Antimo spent four years of his life meticulously going through all of the church records and putting the information in a Microsoft Access database.  This was an incredible undertaking.  As he digs into my past, the gleam in his eyes  reveals a man filled with passion for both history and the story of Pontelandolfo.   He entered data from books going back to 1607 – separate books for each year of the census.  There were also combined year range books of births, deaths, and baptisms.  That is a heck of a lot of books.  Whoops – he had matrimonial books back to 1505!   He said, ” as the books disappear, their stories will be gone unless people like us who care about our pasts start passing the stories on.”   So get on the stick and start recording your stories!

Imagine reading thousands of pages like this one.

As he created the databases he noted the book name, page number and entry number.  That way if anyone really wanted to see the fragile old books they could just go to the relevant pages.  He also created separate data bases labeled by book.  Damn, he is good.  The organization will help future historians track data.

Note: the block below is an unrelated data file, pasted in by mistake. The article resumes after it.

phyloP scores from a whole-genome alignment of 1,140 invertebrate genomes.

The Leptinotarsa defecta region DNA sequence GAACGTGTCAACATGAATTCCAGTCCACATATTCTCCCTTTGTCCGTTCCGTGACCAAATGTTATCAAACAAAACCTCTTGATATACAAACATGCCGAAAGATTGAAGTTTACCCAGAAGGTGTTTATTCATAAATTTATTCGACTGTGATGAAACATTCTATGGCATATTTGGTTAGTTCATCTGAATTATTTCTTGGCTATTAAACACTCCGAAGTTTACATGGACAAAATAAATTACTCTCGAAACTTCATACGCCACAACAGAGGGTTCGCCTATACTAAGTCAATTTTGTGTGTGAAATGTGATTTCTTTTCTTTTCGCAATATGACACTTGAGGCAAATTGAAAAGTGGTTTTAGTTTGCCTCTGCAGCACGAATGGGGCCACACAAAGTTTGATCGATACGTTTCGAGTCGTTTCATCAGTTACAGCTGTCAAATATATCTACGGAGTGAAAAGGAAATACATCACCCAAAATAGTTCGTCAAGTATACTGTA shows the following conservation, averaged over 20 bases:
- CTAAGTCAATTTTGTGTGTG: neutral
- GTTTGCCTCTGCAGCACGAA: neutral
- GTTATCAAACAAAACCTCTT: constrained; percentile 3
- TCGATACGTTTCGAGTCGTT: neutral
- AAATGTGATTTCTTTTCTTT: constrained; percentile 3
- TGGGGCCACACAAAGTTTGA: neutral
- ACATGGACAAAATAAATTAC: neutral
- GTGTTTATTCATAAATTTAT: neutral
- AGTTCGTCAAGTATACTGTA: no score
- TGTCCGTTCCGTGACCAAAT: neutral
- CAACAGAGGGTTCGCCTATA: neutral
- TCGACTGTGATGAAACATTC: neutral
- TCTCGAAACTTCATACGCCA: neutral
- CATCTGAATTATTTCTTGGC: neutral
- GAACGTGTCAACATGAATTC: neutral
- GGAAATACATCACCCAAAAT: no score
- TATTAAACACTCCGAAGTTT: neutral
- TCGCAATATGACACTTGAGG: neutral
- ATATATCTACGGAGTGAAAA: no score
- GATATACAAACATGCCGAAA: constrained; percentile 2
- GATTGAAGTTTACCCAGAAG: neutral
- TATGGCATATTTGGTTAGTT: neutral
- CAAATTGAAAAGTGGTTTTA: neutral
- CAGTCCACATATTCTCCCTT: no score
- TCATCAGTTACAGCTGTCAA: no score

We learned that until 1903 the priest of each parish was responsible for doing a census.   The census held the tales of the village.  The priests would visit each house in the parish – why am I wondering if they also got donations for the church at the same time – and ask questions.  They noted the names and ages of people living in the house, if the house was owned or rented, what kind of jobs folks had, nicknames and what ever else caught their fancy.  Those notes are now safely ensconced in Antimo’s database.  In 1903 the state took over the job and started to do a census every ten years.  These sure has hell don’t include the interesting notes the priests wrote down.

Book in comune
Birth and death registration book from the 1800’s.

Before 1700 there were four parishes serving this mountain town of peasants and landholders – San Felice, San Angelo, San Piedro and San Salvatore.  So priests from all of those parishes kept records of births, baptisms, deaths, weddings.  These are great old journals with meticulous handwriting on paper so old that it crumbles when touched.  We know that because the Comune has it’s own set of unprotected books that are manhandled, falling apart and not digitized!  Che fa!  Thank God Antimo created a database of the much more complete church records.